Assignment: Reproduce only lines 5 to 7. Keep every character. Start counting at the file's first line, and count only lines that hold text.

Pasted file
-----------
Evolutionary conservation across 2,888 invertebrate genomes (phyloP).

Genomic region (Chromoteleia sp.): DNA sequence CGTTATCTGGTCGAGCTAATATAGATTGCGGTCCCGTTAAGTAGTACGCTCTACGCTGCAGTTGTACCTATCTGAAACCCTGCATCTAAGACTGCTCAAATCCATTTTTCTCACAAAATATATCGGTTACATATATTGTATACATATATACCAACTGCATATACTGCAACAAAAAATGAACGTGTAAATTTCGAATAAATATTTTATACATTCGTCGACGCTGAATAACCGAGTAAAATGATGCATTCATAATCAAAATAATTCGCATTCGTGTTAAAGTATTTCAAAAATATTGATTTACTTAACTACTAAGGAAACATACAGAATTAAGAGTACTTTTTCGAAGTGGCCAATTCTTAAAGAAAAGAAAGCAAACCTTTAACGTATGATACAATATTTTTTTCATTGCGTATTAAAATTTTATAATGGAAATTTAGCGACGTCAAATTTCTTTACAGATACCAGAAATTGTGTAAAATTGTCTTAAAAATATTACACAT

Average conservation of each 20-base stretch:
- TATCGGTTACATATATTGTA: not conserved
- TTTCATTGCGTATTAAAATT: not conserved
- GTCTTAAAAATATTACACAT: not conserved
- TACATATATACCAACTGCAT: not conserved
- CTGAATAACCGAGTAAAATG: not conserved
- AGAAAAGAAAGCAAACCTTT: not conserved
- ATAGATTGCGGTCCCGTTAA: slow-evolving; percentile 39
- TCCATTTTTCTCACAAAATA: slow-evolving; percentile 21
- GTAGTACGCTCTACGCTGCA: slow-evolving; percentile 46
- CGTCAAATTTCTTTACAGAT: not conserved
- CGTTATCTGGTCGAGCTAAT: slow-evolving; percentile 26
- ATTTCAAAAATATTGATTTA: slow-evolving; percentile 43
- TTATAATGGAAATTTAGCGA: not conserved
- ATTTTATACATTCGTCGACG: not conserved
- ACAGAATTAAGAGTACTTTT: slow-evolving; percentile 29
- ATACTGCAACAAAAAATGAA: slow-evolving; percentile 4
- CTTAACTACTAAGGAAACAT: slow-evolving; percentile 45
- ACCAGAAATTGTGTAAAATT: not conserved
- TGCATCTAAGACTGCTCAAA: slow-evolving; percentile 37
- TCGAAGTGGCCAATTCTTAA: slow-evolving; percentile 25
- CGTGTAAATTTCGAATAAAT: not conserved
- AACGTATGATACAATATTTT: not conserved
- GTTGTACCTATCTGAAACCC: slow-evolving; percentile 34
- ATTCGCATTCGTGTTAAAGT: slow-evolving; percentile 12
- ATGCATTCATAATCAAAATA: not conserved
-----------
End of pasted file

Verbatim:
- TTTCATTGCGTATTAAAATT: not conserved
- GTCTTAAAAATATTACACAT: not conserved
- TACATATATACCAACTGCAT: not conserved